WorkSafe Tasmania

WorkSafe Tasmania

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Notify WorkSafe Call 1300 366 322

Sexual harassment

Workplace sexual harassment is a known cause of psychological and physical harm.

PCBU responsibilities

If you’re a Person Conducting a Business or Undertaking (PCBU), you must manage the hazards associated with health and safety risks of workplace sexual harassment. This includes sexual harassment between workers and from other people at the workplace like customers and clients.

Sexual harassment is now recognised as a systemic risk, with industry, environmental and individual risk factors present in every workplace.

To identify the potential for sexual harassment, you must gather information about the hazards in your workplace and assess the associated risk.

Safe Work Australia's guide Preventing workplace sexual harassment (external link) has detailed information on identifying the potential for sexual harassment in your workplace, and ways you can prevent it from happening.

Workplace policies

As the PCBU, it's your responsibility to set the behaviour standards that provide a safe workplace for all workers.

Your workplace should foster a healthy and respectful work culture where sexual harassment is not tolerated. All levels of workers need to model and enforce acceptable behaviour standards, including the PCBU, managers and supervisors.

A workplace policy can help set clear expectations about behaviours at the workplace and during work-related activities, and provide important information for workers, supervisors and managers.

What sexual harassment looks like

Sexual harassment is defined as any unwelcome sexual advance, unwelcome request for sexual favours or other unwelcome conduct of a sexual nature in circumstances where a reasonable person, having regard to all the circumstances, would anticipate the possibility that the person harassed would be offended, humiliated or intimidated.

Sexual harassment can include:

  • unwelcome touching, hugging, cornering or kissing
  • inappropriate staring or leering
  • suggestive comments or jokes
  • using suggestive or sexualised nicknames for co-workers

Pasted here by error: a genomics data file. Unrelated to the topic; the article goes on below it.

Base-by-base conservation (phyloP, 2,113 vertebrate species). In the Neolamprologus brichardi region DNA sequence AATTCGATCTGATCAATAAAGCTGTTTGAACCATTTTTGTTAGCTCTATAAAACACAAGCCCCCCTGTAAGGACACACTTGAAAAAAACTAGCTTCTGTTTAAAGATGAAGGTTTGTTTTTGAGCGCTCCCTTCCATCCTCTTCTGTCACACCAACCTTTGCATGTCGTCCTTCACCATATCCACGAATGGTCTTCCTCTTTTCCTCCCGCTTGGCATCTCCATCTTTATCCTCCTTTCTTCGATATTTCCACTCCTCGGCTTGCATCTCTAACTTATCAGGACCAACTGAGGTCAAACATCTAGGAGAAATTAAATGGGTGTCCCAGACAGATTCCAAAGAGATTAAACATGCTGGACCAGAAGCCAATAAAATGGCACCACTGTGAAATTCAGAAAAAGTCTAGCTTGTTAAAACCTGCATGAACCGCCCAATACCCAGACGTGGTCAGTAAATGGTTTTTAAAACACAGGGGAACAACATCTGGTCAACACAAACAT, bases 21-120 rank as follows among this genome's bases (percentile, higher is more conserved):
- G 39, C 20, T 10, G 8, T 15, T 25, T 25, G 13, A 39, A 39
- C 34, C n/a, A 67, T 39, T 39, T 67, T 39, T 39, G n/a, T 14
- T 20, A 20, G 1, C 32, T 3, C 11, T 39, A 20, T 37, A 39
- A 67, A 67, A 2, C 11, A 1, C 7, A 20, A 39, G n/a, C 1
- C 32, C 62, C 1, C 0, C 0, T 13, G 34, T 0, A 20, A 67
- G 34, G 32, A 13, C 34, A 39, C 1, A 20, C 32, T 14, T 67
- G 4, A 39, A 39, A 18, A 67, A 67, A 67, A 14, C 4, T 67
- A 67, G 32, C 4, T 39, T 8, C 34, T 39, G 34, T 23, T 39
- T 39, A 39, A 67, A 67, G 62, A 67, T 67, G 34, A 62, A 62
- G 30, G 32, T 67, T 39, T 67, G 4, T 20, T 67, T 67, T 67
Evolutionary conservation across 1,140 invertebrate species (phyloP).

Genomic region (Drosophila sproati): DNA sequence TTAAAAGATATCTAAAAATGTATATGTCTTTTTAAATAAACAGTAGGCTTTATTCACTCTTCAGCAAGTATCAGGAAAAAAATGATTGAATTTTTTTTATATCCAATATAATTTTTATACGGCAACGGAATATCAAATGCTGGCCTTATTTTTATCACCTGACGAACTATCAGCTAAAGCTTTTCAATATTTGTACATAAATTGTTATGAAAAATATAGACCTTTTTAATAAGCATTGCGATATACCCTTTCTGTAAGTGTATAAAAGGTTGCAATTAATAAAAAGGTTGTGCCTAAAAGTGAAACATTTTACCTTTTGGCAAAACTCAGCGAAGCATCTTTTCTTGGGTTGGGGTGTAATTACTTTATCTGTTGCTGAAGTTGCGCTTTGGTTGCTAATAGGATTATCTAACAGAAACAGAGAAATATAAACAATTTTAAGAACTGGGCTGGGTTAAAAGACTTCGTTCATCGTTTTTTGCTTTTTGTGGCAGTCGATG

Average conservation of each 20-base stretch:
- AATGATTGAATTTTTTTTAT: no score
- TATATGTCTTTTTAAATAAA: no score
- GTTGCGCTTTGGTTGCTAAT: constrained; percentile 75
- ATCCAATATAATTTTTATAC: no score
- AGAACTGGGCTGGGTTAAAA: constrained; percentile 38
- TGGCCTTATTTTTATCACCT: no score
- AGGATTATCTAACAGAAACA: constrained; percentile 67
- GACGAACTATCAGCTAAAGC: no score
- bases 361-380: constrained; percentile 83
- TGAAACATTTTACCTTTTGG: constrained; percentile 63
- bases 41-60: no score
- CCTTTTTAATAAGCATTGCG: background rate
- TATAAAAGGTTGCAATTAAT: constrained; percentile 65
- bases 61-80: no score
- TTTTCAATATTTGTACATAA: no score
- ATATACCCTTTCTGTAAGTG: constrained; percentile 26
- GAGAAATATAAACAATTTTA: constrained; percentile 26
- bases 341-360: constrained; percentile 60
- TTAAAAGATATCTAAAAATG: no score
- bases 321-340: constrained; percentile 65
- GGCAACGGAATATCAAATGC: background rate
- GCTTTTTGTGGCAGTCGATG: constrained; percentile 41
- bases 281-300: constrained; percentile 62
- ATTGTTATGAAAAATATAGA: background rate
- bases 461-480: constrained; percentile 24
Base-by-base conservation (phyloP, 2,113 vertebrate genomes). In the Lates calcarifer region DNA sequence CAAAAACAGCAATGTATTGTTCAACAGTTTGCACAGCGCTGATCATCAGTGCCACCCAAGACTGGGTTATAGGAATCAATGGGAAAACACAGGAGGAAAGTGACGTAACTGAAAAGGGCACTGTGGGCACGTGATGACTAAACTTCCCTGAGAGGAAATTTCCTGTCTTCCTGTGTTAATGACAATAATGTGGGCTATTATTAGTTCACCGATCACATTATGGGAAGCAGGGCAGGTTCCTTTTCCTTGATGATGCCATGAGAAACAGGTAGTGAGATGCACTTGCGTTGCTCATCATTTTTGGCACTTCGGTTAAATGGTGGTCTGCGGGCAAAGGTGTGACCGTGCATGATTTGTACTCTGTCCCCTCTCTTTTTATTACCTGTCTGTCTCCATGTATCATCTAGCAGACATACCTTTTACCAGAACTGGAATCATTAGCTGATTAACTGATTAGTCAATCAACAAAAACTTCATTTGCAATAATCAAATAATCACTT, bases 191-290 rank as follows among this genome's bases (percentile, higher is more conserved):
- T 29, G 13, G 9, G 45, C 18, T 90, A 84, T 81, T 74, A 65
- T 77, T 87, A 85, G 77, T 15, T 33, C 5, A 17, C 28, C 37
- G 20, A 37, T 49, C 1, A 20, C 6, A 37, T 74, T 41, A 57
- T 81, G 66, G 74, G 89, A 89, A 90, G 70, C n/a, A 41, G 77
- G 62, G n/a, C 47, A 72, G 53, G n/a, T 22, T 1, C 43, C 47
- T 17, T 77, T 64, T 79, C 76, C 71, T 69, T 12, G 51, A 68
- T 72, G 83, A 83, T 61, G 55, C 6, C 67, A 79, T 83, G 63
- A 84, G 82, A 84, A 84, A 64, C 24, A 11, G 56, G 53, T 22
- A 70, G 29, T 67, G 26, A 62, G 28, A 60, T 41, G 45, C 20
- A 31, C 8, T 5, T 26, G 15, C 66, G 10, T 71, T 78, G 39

• sexually explicit pictures, posters or gifts
  • circulating sexually explicit material
  • persistent unwanted invitations to go out on dates
  • requests or pressure for sex
  • intrusive questions or comments about a person's private life or body
  • unnecessary familiarity, such as deliberately brushing up against a person
  • insults or taunts based on sex
  • sexual gestures or indecent exposure
  • following, watching or loitering nearby another person
  • sexually explicit or indecent physical contact
  • sexually explicit or indecent emails, phone calls, text messages or online interactions
  • repeated or inappropriate advances online
  • threatening to share intimate images or film without consent
  • actual or attempted rape or sexual assault.

Some forms of sexual harassment are also criminal offences and should be reported to the police.

Sexual harassment is not always obvious, repeated or continuous. Unlike bullying, which is characterised by repeated behaviour, sexual harassment can be a one-off incident.

Sexual harassment can also be a behaviour that while not directed at a particular person, affects someone who is exposed to it or witnesses it (such as overhearing a conversation or seeing sexually explicit posters in the workplace).

Who is affected by sexual harassment

Women are significantly more likely to experience sexual harassment than men. Other factors which increase the likelihood of a worker experiencing sexual harassment include:

  • workers under 30 years of age
  • workers who identify as LGBTIQA+
  • Aboriginal or Torres Strait Islander workers
  • workers with a disability
  • workers from culturally and linguistically diverse backgrounds
  • migrant workers or workers holding temporary visas, and
  • people in insecure working arrangements (casual, labour hire or part-time work).

Resources

Workplace sexual harassment guides and information: Safe Work Australia (external link)

Preventing workplace sexual harassment: Safe Work Australia (external link)

Updated: 5th February 2021